In the heart of the near South Side, The Village – University of Chicago Medicine, is poised to end the HIV epidemic, one call, tingle and appointment at a time. The Village, a project of the Chicago Center for HIV Elimination, is home to one of Chicago’s best links to HIV prevention education and access: the Chicago PrEP Line, a unique service woven into the vibrant, body-positive and love-fueled PrEP4Love campaign.
The staff working on the Chicago PrEP Line are well-versed in the ways of PrEP: a groundbreaking pill-a-day HIV prevention regimen that is up to 99% effective when taken consistently and correctly. But their job is to mobilize and educate Chicagoans everywhere who are curious, interested or just plain astonished by PrEP.
“It’s just one more place to get questions about PrEP answered, and to be pointed to PrEP services in locations that fit their needs,” said Jim Pickett, the AIDS Foundation of Chicago (AFC)’s director of prevention advocacy and gay men's health. He mobilized the Chicago PrEP Working Group community, currently made up of 227 HIV professionals across the city whose work centers around PrEP, to produce the groundbreaking PrEP4Love campaign which highlights the Chicago PrEP Line. In 2016, 239 people called this line, which has led many of them to clinics across the metropolitan area to learn more and get prescribed PrEP.
“I teach them about PrEP, connect them to PrEP, tell them how they can connect others to PrEP … it’s like a one-woman operation,” mused Leigh Alon, a research coordinator with the University of Chicago who works on the frontlines of the Chicago PrEP Line. She fields calls, tallies completed caller connections to PrEP appointments and supports the other operators who respond to questions about the HIV treatment regimen. “It’s allowed people to go on with their lives and not make people spend a lot of time and energy pursuing PrEP.”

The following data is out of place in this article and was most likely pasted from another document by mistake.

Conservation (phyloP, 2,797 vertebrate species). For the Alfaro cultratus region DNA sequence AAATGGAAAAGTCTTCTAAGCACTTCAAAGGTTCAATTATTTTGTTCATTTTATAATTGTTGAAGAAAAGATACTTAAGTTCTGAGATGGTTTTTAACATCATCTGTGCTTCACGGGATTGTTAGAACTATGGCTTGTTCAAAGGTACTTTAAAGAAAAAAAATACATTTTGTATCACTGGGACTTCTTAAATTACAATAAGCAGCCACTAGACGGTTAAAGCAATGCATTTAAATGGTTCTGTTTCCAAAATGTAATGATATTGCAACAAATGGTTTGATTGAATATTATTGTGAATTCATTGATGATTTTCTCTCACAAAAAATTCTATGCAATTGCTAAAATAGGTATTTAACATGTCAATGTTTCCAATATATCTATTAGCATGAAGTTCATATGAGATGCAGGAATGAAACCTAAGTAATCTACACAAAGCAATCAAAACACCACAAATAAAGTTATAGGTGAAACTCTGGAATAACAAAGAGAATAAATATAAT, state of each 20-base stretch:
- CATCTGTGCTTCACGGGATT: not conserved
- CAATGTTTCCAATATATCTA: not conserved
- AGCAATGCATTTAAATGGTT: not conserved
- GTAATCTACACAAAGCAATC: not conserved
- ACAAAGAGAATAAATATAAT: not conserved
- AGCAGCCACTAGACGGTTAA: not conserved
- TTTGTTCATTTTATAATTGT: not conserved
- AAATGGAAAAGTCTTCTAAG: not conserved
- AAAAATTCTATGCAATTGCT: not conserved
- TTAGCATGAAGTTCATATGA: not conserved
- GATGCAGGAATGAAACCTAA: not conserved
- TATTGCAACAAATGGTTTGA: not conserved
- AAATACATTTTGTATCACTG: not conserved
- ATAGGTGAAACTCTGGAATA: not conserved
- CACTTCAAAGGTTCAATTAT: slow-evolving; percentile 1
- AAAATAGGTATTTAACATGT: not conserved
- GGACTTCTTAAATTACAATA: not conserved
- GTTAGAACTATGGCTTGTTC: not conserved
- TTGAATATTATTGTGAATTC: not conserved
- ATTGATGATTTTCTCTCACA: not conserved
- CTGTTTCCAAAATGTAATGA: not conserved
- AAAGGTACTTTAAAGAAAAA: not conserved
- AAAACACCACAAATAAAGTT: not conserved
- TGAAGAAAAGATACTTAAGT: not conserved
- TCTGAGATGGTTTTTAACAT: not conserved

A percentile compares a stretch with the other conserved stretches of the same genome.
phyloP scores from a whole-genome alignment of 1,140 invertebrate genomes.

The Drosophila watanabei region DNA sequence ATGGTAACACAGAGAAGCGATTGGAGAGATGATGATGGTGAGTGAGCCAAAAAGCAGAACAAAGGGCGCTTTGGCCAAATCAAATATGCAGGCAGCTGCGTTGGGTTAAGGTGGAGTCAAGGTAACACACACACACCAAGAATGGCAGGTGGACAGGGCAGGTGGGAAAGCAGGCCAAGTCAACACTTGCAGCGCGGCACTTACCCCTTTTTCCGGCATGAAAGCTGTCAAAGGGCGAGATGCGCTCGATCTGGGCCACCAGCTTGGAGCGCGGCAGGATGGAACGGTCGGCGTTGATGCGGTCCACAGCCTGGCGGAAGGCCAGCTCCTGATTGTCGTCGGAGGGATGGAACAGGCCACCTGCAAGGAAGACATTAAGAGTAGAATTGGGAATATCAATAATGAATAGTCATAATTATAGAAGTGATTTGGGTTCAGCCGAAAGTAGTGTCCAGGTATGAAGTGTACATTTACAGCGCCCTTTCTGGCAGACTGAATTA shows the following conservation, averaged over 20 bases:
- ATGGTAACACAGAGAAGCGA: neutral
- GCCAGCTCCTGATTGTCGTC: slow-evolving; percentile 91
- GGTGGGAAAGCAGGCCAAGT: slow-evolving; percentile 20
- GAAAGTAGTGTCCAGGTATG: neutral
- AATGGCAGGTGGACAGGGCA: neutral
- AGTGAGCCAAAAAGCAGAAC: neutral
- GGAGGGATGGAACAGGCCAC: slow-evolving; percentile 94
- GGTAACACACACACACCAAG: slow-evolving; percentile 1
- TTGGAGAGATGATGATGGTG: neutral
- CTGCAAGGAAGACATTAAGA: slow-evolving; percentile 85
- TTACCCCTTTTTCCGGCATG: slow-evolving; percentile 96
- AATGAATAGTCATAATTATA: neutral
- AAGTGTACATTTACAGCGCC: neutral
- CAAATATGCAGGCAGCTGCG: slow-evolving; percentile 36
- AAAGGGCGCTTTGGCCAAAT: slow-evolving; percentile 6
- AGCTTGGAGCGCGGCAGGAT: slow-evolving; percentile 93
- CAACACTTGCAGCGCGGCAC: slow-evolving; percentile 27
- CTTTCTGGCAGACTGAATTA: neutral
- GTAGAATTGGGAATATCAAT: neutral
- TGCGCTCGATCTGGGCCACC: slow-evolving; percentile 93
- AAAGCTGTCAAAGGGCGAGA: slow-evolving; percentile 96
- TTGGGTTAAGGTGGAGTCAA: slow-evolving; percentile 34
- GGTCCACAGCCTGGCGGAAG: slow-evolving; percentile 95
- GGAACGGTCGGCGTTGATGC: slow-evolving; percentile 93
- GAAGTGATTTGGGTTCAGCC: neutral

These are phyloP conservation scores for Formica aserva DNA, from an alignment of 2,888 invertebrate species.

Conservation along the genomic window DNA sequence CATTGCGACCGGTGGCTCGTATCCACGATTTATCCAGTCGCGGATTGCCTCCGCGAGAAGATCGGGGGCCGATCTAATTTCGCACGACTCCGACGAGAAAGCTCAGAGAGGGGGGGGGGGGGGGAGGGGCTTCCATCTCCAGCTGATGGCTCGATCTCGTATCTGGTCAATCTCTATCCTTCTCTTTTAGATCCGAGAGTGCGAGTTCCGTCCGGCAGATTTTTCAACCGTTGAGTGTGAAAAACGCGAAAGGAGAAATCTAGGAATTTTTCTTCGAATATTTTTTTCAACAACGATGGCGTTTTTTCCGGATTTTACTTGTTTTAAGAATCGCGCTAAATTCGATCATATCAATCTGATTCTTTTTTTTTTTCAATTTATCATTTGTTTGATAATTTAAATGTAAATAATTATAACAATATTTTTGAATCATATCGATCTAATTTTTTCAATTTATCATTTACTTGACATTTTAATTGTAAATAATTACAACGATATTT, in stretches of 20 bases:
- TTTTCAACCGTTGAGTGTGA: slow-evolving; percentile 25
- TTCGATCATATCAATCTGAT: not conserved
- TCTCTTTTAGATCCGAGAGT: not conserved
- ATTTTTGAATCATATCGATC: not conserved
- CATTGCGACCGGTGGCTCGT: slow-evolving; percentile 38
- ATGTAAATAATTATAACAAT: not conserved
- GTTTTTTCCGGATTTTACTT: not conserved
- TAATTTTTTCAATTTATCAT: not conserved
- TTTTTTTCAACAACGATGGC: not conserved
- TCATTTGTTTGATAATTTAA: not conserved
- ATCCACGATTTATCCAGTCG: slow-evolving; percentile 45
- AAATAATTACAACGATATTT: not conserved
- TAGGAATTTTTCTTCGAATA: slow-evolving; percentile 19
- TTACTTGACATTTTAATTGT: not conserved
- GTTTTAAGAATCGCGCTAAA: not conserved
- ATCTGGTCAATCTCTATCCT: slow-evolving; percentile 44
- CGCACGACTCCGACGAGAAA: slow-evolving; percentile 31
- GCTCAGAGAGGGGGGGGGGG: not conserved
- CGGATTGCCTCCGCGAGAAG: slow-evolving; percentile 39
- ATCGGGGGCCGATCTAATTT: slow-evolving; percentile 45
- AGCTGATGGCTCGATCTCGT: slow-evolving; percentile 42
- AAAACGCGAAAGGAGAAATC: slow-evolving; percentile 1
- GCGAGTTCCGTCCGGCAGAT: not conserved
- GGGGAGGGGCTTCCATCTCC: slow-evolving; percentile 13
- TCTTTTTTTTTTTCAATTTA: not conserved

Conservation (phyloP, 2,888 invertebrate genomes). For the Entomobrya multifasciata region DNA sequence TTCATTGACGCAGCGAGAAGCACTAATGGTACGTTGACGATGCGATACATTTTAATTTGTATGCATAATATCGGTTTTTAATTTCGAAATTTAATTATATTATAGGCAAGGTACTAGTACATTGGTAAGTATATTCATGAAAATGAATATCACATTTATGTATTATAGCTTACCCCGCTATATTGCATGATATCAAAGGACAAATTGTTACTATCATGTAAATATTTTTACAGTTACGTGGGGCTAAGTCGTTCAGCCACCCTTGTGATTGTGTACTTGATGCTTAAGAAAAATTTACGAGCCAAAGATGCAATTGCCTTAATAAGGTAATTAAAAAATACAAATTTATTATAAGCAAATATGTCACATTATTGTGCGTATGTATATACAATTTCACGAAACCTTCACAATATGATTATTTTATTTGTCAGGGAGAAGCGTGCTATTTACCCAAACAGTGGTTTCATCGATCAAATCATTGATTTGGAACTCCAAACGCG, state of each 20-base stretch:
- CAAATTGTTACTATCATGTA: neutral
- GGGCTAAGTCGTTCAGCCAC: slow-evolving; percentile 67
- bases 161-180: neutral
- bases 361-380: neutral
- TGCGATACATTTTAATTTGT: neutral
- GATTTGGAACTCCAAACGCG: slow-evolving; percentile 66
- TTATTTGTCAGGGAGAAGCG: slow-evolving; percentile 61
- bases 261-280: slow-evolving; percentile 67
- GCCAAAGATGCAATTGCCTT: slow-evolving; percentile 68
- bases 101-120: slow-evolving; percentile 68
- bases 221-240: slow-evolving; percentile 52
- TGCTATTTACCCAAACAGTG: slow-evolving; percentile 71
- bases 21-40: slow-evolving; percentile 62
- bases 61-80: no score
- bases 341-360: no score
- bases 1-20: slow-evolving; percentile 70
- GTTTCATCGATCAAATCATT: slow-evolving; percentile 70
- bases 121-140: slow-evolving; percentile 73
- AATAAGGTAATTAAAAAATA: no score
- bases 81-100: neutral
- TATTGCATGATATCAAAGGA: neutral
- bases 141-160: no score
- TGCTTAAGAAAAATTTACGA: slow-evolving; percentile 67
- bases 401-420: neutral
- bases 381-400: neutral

“I get all kinds of vibes from people who call … some people know exactly what they need, some people are hesitant and ask a lot of questions; there’s a lot of distrust of the medical community from some communities we serve,” said Alon.
The Chicago PrEP Line’s origin story is a humble one: When the PrEP4Love campaign was being developed, The Village had a volunteer-staffed line for answering questions about PrEP as part of their PrEP Chicago program. It was a leap to commit them to being the first voice people spoke to after seeing PrEP4Love ads on the CTA, online and in print. But they did it.
“In those discussions, Dr. John Schneider [of the University of Chicago], who’s a member of the CPWG, mentioned, ‘Hey, we have a PrEP line, and there could be an opportunity for us to make it citywide and provide that service,’” recalled Pickett. “That’s how it got featured on every PrEP4Love marketing piece.”
From the start of the PrEP4Love campaign in February 2016, the Chicago PrEP Line operators were already doing important work connecting people to PrEP, but they knew they needed more resources to sustain the service. That’s why, in the summer of 2016, the University of Chicago and AFC collaborated on a proposal to pitch the PrEP Line as a permanent fixture in Chicago’s array of HIV prevention strategies. The Chicago Community Trust’s LGBT Fund made for an ideal partner in this work; ultimately, they provided funding for the next chapter of the Chicago PrEP Line. “It moved from having no money to having much better support; it solidifies the commitment to the Chicago PrEP Line,” observed Pickett.
Today, the PrEP4Love campaign continues to reach communities vulnerable to HIV through a variety of ways, including live events, online outreach, and a host of collaborations, and the Chicago PrEP Line is there, open for business, supporting people through sometimes difficult conversations. “Some of my best experiences are among people who are positive themselves; they’d been worried about putting their partners at risk, and then they find out about PrEP and it helps them get to this really relaxed phase of their relationship,” said Alon. “It’s really been great when people have called in and handed the phone over to their partners and said, ‘yeah, you should get on PrEP.’”